Claims under the International Claims Settlement Act of 1949

Title V of the International Claims Settlement Act authorized the Foreign Claims Settlement Commission (the “Commission”)[xiii] to consider claims of U.S. nationals arising from, among others, nationalization, expropriation, intervention, or other taking of, or special measures directed against property by the Cuban government, and others.  The Commission is tasked with evaluating, valuing, and then certifying claims of U.S. nationals over expropriated property such as those confiscated by the Cuban government.  Under the first Cuban Claims Program, the Commission found close to 6,000 claims as compensable with a total principal value of over USD $1.8 billion.  The second Cuba Claims Program only resulted in two certified claims with a total principal amount of approximately USD $51 million.

Certain of the provisions of the Helms-Burton Act address claims under the International Claims Settlement Act, and claimants must consider them when formulating their litigation strategy.  First, there is a presumption in favor of the valuation of a certified claim, a presumption that is rebuttable by clear and convincing evidence.[xiv]  Second, courts must accept as conclusive the proof of ownership in a certified claim.[xv]  Third, “traffickers” implicated in certified claims  may be liable for up to three times the value of the expropriated property, plus attorneys’ fees and court costs.[xvi]  Fourth, U.S. nationals who were entitled to bring claims before the Commission but did not, may not commence an action under Title III.[xvii] Fifth, for claims brought before but denied by the Commission, courts must accept the Commission’s findings as conclusive.[xviii]  Sixth, certified claims may not be the subject of a Title III action by any other person.[xix]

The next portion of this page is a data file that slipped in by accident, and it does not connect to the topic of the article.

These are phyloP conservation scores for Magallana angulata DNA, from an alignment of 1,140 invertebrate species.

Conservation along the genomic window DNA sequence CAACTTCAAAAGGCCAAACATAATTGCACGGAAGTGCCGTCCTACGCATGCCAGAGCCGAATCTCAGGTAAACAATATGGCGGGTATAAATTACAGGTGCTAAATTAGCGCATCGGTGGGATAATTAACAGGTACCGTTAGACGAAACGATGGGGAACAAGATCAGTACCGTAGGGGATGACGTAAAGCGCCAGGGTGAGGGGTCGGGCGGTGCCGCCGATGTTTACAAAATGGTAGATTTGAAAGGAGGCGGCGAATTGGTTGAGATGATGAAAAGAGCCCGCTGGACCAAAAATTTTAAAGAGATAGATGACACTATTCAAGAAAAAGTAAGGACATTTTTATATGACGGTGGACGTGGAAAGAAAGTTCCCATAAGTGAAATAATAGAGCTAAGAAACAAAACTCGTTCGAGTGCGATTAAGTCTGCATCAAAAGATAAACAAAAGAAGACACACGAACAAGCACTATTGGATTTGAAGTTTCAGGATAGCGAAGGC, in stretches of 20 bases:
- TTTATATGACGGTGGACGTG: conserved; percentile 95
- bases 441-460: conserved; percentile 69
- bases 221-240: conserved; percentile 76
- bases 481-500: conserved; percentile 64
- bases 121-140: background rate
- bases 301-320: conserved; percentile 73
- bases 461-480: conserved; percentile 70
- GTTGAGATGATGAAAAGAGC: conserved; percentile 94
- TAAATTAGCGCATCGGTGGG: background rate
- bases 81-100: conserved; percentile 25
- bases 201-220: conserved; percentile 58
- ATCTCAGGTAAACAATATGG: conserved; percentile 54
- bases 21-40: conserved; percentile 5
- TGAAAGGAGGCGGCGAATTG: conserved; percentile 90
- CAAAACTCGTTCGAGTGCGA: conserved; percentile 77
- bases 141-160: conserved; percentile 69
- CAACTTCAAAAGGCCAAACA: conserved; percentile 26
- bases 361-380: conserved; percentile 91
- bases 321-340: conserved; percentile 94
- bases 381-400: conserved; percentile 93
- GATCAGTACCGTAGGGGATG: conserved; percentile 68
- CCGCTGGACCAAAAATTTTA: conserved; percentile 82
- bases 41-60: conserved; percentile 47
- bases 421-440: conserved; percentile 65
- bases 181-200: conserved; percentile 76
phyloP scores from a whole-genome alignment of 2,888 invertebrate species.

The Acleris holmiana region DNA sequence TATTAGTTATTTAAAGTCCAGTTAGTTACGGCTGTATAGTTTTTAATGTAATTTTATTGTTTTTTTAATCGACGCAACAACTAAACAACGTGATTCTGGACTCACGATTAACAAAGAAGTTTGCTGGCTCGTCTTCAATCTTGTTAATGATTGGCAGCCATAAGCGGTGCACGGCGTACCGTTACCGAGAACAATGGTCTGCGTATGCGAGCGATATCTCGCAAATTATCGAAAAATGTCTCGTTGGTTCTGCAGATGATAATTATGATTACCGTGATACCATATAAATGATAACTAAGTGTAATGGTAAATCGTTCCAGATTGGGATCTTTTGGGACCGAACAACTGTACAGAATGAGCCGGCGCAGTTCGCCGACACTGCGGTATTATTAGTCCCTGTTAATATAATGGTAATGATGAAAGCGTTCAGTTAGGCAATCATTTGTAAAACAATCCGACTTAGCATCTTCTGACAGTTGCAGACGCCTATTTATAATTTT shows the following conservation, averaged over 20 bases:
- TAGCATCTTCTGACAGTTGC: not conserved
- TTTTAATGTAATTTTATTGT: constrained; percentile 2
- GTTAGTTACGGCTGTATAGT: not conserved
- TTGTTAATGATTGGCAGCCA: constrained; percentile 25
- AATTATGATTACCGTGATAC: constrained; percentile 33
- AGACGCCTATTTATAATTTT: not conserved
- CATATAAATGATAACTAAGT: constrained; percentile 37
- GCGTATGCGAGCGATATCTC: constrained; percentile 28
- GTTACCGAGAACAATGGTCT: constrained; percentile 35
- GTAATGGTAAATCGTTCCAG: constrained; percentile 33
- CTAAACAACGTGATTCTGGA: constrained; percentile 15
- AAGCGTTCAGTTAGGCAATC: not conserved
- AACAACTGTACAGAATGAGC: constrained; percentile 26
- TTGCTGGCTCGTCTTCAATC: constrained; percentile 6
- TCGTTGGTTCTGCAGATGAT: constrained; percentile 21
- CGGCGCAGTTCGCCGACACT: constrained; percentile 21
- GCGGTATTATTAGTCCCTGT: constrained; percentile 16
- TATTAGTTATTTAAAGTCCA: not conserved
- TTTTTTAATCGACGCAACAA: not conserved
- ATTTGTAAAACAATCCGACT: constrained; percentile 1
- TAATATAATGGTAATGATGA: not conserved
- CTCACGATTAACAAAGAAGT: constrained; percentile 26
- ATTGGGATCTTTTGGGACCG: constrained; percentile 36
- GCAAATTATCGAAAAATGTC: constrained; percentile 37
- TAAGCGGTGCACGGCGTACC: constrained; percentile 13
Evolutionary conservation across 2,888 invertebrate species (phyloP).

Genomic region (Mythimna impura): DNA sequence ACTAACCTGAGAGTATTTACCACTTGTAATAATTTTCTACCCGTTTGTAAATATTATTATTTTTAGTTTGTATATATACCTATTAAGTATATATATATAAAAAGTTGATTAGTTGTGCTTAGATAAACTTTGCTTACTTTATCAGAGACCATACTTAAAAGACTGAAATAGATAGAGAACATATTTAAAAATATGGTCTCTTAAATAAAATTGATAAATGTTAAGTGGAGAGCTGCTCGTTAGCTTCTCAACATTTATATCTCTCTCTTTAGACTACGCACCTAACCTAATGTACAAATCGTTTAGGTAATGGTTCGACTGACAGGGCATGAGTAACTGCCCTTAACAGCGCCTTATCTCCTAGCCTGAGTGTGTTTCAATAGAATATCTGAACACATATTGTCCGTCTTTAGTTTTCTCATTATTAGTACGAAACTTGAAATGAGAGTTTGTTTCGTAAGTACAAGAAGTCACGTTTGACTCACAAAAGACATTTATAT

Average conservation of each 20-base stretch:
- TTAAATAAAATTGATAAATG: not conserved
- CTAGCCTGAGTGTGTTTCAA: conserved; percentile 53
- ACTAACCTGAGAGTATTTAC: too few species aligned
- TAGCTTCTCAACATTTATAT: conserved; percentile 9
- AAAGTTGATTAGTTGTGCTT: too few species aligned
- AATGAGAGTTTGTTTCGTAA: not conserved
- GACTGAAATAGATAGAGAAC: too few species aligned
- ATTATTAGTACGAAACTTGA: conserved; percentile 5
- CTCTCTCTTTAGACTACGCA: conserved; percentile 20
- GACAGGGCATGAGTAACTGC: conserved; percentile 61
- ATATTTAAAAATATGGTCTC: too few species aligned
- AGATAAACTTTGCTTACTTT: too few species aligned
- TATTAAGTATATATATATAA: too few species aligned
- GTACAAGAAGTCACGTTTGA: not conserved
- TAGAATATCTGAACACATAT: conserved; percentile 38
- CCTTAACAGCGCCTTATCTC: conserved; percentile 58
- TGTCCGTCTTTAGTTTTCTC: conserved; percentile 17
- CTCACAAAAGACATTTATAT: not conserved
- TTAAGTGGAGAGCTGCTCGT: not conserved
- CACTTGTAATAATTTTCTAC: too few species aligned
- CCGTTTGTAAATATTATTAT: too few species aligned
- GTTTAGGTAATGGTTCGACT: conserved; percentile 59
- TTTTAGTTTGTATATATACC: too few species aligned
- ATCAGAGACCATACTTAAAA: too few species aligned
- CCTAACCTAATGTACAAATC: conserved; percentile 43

The possibility that the Trump administration will decline to suspend Title III presents not just a departure from the practice of past U.S. presidents but also an opportunity for claimants with properties confiscated by the Cuban government to recover damages arising from that confiscation. Potential claimants however must take into consideration, when formulating their litigation strategy, or deciding whether to commence suit at all, the requirements of the Helms-Burton Act, as well as other factors that may impact whether they prevail in the litigation and are successful in enforcing any potential judgment. 

[i] The authors would like to thank William Panlilio, an Associate in King & Spalding’s Singapore office and a member of the firm’s Trial & Global Disputes Practice. William’s practice focuses on international arbitration and litigation, including cross-border litigation disputes on the enforcement of foreign arbitral awards, foreign sovereign immunities, and discovery in aid of foreign proceedings.